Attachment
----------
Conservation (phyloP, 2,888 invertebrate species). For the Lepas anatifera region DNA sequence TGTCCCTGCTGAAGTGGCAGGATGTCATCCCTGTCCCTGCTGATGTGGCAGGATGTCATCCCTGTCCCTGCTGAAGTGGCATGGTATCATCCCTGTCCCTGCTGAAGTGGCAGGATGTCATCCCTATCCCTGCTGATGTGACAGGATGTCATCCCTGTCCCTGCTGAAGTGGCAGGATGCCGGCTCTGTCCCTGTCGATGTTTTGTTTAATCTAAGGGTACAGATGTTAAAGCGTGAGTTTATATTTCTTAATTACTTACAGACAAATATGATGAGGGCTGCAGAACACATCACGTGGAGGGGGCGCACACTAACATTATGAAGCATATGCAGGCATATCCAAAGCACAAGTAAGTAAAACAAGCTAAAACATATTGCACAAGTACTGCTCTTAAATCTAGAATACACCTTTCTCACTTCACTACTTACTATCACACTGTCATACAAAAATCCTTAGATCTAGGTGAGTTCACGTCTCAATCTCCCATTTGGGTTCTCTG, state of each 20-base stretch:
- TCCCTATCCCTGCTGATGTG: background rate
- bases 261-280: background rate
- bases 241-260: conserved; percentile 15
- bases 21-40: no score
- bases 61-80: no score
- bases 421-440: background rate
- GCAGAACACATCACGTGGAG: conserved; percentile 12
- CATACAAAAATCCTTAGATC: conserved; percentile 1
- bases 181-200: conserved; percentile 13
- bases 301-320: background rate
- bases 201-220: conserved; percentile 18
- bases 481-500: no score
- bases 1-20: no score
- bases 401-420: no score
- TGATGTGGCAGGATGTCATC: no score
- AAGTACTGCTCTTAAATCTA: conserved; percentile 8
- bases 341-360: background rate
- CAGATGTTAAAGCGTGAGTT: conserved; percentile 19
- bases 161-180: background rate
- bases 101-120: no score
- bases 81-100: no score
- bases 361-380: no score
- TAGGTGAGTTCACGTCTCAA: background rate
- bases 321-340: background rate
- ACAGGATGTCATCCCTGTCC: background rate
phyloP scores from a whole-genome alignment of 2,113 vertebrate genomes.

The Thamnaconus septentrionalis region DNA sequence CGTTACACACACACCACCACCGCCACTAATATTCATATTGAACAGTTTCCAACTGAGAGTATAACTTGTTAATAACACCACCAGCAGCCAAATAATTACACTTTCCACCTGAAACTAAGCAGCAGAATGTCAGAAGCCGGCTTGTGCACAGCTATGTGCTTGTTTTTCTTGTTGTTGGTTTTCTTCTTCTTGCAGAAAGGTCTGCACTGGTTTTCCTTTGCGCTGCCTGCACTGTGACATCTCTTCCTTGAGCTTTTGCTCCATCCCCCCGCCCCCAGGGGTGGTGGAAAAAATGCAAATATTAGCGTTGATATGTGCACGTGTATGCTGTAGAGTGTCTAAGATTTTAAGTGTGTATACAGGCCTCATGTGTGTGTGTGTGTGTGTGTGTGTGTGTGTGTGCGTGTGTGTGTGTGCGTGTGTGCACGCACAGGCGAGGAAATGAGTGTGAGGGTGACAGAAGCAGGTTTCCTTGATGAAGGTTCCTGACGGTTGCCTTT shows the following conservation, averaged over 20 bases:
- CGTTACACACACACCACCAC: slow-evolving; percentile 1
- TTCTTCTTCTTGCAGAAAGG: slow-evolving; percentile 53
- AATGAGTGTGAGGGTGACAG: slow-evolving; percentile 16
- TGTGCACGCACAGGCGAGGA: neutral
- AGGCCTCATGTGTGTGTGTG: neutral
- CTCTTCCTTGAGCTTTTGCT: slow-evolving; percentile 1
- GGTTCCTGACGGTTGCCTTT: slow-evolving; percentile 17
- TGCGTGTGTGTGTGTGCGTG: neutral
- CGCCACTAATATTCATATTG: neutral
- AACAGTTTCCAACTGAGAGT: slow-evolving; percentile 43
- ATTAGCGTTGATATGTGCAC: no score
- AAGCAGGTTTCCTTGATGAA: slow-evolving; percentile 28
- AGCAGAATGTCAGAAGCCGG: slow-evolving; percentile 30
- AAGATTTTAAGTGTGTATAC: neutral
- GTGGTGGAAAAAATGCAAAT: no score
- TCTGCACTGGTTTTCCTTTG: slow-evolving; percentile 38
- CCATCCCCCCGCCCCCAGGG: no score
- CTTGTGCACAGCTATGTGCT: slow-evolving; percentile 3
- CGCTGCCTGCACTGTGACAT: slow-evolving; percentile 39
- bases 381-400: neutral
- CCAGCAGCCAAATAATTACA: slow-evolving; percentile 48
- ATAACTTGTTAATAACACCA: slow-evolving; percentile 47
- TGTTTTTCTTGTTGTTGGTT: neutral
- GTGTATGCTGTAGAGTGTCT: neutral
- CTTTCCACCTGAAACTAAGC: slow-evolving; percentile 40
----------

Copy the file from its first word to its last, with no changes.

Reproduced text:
Conservation (phyloP, 2,888 invertebrate species). For the Lepas anatifera region DNA sequence TGTCCCTGCTGAAGTGGCAGGATGTCATCCCTGTCCCTGCTGATGTGGCAGGATGTCATCCCTGTCCCTGCTGAAGTGGCATGGTATCATCCCTGTCCCTGCTGAAGTGGCAGGATGTCATCCCTATCCCTGCTGATGTGACAGGATGTCATCCCTGTCCCTGCTGAAGTGGCAGGATGCCGGCTCTGTCCCTGTCGATGTTTTGTTTAATCTAAGGGTACAGATGTTAAAGCGTGAGTTTATATTTCTTAATTACTTACAGACAAATATGATGAGGGCTGCAGAACACATCACGTGGAGGGGGCGCACACTAACATTATGAAGCATATGCAGGCATATCCAAAGCACAAGTAAGTAAAACAAGCTAAAACATATTGCACAAGTACTGCTCTTAAATCTAGAATACACCTTTCTCACTTCACTACTTACTATCACACTGTCATACAAAAATCCTTAGATCTAGGTGAGTTCACGTCTCAATCTCCCATTTGGGTTCTCTG, state of each 20-base stretch:
- TCCCTATCCCTGCTGATGTG: background rate
- bases 261-280: background rate
- bases 241-260: conserved; percentile 15
- bases 21-40: no score
- bases 61-80: no score
- bases 421-440: background rate
- GCAGAACACATCACGTGGAG: conserved; percentile 12
- CATACAAAAATCCTTAGATC: conserved; percentile 1
- bases 181-200: conserved; percentile 13
- bases 301-320: background rate
- bases 201-220: conserved; percentile 18
- bases 481-500: no score
- bases 1-20: no score
- bases 401-420: no score
- TGATGTGGCAGGATGTCATC: no score
- AAGTACTGCTCTTAAATCTA: conserved; percentile 8
- bases 341-360: background rate
- CAGATGTTAAAGCGTGAGTT: conserved; percentile 19
- bases 161-180: background rate
- bases 101-120: no score
- bases 81-100: no score
- bases 361-380: no score
- TAGGTGAGTTCACGTCTCAA: background rate
- bases 321-340: background rate
- ACAGGATGTCATCCCTGTCC: background rate
phyloP scores from a whole-genome alignment of 2,113 vertebrate genomes.

The Thamnaconus septentrionalis region DNA sequence CGTTACACACACACCACCACCGCCACTAATATTCATATTGAACAGTTTCCAACTGAGAGTATAACTTGTTAATAACACCACCAGCAGCCAAATAATTACACTTTCCACCTGAAACTAAGCAGCAGAATGTCAGAAGCCGGCTTGTGCACAGCTATGTGCTTGTTTTTCTTGTTGTTGGTTTTCTTCTTCTTGCAGAAAGGTCTGCACTGGTTTTCCTTTGCGCTGCCTGCACTGTGACATCTCTTCCTTGAGCTTTTGCTCCATCCCCCCGCCCCCAGGGGTGGTGGAAAAAATGCAAATATTAGCGTTGATATGTGCACGTGTATGCTGTAGAGTGTCTAAGATTTTAAGTGTGTATACAGGCCTCATGTGTGTGTGTGTGTGTGTGTGTGTGTGTGTGTGCGTGTGTGTGTGTGCGTGTGTGCACGCACAGGCGAGGAAATGAGTGTGAGGGTGACAGAAGCAGGTTTCCTTGATGAAGGTTCCTGACGGTTGCCTTT shows the following conservation, averaged over 20 bases:
- CGTTACACACACACCACCAC: slow-evolving; percentile 1
- TTCTTCTTCTTGCAGAAAGG: slow-evolving; percentile 53
- AATGAGTGTGAGGGTGACAG: slow-evolving; percentile 16
- TGTGCACGCACAGGCGAGGA: neutral
- AGGCCTCATGTGTGTGTGTG: neutral
- CTCTTCCTTGAGCTTTTGCT: slow-evolving; percentile 1
- GGTTCCTGACGGTTGCCTTT: slow-evolving; percentile 17
- TGCGTGTGTGTGTGTGCGTG: neutral
- CGCCACTAATATTCATATTG: neutral
- AACAGTTTCCAACTGAGAGT: slow-evolving; percentile 43
- ATTAGCGTTGATATGTGCAC: no score
- AAGCAGGTTTCCTTGATGAA: slow-evolving; percentile 28
- AGCAGAATGTCAGAAGCCGG: slow-evolving; percentile 30
- AAGATTTTAAGTGTGTATAC: neutral
- GTGGTGGAAAAAATGCAAAT: no score
- TCTGCACTGGTTTTCCTTTG: slow-evolving; percentile 38
- CCATCCCCCCGCCCCCAGGG: no score
- CTTGTGCACAGCTATGTGCT: slow-evolving; percentile 3
- CGCTGCCTGCACTGTGACAT: slow-evolving; percentile 39
- bases 381-400: neutral
- CCAGCAGCCAAATAATTACA: slow-evolving; percentile 48
- ATAACTTGTTAATAACACCA: slow-evolving; percentile 47
- TGTTTTTCTTGTTGTTGGTT: neutral
- GTGTATGCTGTAGAGTGTCT: neutral
- CTTTCCACCTGAAACTAAGC: slow-evolving; percentile 40